36. The apparatus of claim 26, wherein the source of pulsed energy is an incandescent bulb.
37. The apparatus of claim 29, including a chamber at the surface of the thin film and the chamber is filled with air.
38. The apparatus of claim 29, including a chamber at the surface of the thin film and the chamber is filled with helium.
39. The apparatus of claim 28, including a chamber transparent to the electromagnetic radiation positioned to be over the thin film so that the gas expands within the chamber.
Description
BACKGROUND OF THE INVENTION

The invention relates generally to measuring the thermal conductivity of thin films and more particularly to a relatively simple device sensitive enough to make rapid nondestructive measurements of the thermal conductivity of thin films, having thicknesses as low as 1 μm and even substantially less.

Thin films are used extensively in various fields, such as optics, microelectronics, data storage and areas in which a coating having high thermal conductivity or high thermal resistivity are needed. Knowing the thermal conductivity of the actual film used can be especially important for determining information such as heat dissipation rates, which can be important to the construction of microelectronic devices. Determining the thermal conductivity can also provide important information about the film itself, because thermal conductivity is strongly related to the microstructure and properties of the film.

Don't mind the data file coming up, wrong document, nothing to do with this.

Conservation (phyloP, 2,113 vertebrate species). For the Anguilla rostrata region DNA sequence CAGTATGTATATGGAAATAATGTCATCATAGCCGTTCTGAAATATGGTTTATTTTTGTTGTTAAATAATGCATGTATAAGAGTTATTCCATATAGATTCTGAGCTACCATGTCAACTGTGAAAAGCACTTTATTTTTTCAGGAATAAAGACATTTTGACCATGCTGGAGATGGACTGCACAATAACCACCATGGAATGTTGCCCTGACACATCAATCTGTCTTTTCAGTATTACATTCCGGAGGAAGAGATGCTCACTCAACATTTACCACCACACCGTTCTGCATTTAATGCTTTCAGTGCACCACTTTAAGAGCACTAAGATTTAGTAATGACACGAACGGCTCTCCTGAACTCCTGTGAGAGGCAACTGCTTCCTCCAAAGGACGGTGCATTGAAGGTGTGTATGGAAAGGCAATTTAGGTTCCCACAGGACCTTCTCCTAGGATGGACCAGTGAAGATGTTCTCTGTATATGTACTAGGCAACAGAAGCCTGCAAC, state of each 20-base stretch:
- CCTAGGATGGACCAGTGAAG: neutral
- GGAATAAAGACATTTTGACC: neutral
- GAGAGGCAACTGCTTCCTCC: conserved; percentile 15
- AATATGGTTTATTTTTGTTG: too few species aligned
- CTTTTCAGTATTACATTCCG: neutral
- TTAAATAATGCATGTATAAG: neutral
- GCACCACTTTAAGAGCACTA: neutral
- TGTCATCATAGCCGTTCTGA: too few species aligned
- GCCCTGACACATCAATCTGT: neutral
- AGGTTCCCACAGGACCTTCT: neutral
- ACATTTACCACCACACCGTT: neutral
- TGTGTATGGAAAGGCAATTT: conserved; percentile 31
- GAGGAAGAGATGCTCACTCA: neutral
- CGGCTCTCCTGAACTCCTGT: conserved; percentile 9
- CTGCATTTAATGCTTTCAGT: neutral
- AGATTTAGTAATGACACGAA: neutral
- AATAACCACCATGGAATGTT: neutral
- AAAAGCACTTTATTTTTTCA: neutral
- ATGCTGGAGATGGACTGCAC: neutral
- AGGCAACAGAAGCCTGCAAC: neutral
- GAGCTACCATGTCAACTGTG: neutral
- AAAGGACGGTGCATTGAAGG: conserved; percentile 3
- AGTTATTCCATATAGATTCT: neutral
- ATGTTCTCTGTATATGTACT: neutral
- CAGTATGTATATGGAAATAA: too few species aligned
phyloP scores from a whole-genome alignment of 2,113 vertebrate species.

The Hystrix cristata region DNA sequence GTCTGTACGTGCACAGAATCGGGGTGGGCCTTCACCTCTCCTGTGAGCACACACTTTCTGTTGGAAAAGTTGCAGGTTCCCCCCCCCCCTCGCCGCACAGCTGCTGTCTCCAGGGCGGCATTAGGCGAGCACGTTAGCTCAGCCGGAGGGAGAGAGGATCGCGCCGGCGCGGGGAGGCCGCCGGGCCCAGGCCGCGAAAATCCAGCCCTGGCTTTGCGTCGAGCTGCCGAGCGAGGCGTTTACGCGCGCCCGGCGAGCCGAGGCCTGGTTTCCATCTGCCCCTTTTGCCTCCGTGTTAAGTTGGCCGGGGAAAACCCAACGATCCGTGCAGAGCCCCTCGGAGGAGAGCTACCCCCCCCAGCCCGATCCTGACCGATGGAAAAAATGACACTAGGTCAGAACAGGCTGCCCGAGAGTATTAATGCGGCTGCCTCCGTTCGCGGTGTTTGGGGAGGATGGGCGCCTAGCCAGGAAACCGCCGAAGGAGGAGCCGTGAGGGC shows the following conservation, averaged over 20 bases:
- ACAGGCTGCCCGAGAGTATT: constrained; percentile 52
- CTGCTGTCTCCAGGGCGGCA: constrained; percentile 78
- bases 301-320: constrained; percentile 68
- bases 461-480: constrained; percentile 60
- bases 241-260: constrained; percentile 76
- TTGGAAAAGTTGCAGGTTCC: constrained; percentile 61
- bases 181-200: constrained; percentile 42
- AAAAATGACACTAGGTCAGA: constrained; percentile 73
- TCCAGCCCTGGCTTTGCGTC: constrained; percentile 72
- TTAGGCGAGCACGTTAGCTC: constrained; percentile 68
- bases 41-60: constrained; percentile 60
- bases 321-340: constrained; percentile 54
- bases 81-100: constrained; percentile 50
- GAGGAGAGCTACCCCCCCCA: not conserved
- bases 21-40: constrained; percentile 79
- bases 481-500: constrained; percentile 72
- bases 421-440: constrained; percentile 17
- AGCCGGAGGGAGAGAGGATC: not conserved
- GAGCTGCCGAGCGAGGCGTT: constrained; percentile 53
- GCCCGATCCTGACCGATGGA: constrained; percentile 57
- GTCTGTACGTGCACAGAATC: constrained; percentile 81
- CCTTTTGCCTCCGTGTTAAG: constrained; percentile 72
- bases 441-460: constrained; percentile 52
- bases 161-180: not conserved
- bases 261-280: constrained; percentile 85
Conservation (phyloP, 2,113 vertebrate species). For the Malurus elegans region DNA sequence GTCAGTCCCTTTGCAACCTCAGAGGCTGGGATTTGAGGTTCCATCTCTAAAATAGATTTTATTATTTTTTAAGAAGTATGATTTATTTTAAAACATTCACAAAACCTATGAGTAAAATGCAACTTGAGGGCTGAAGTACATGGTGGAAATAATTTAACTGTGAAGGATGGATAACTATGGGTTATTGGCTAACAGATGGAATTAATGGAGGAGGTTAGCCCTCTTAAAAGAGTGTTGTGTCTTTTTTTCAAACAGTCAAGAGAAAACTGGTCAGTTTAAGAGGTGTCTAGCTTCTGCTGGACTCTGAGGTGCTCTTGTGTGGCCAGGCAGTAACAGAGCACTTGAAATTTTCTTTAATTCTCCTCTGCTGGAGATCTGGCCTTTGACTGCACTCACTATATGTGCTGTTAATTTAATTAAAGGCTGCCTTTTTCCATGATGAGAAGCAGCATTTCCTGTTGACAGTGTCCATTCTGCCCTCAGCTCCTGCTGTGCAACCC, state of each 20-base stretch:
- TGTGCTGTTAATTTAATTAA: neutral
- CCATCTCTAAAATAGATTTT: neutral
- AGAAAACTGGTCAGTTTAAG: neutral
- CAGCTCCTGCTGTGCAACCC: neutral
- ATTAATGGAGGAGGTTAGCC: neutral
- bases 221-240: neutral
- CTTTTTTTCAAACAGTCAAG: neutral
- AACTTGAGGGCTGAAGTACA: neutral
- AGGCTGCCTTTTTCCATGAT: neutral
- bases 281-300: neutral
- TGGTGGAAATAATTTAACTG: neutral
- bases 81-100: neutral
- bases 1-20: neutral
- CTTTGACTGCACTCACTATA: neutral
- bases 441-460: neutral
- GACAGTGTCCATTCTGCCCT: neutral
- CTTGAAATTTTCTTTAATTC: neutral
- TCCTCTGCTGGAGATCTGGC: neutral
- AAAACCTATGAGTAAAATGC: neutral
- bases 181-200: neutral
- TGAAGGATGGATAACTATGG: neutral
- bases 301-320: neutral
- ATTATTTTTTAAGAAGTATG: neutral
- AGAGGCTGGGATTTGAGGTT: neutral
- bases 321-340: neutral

Determining the thermal conductivity of a thin film presents several problems. One is that the thermal conductivity of a thin film is generally different than the thermal conductivity of the material in bulk. For example, many different types of oxide thin films used in optical coatings have been found to have thermal conductivities that are substantially lower than of bulk samples of the same material. This difference in thermal conductivity has been attributed in part to the particularities of thin film growth.

Existing techniques for measuring the thermal conductivity of thin layers of material tend to be either limited to thick films of greater than about 10 μm, due to lack of sensitivity or are too cumbersome and time consuming to implement in an industrial environment for on-line control. Such conventional techniques can be time consuming, labor intensive, complicated and more appropriate for a laboratory setting than production facilities. Often, the thermal resistance of the interfaces between the film and heaters, heat sinks, probe tips and the like obscure the results sought.

One commercial instrument for determining the thermal conductivity of a thin film utilizes a transient technique for measuring the thermal diffusivity of materials. The surface of a sample of material is illuminated with a pulsed laser and an infrared detector measures temperature rise at the back surface of the sample as a function of time. However, this method is destructive, suffers from a relatively low sensitivity and precludes measurement of films in the 0.1-10 μm range of thickness. Furthermore, knowledge of the specific heat of the thin film is required to deduce the thermal conductivity.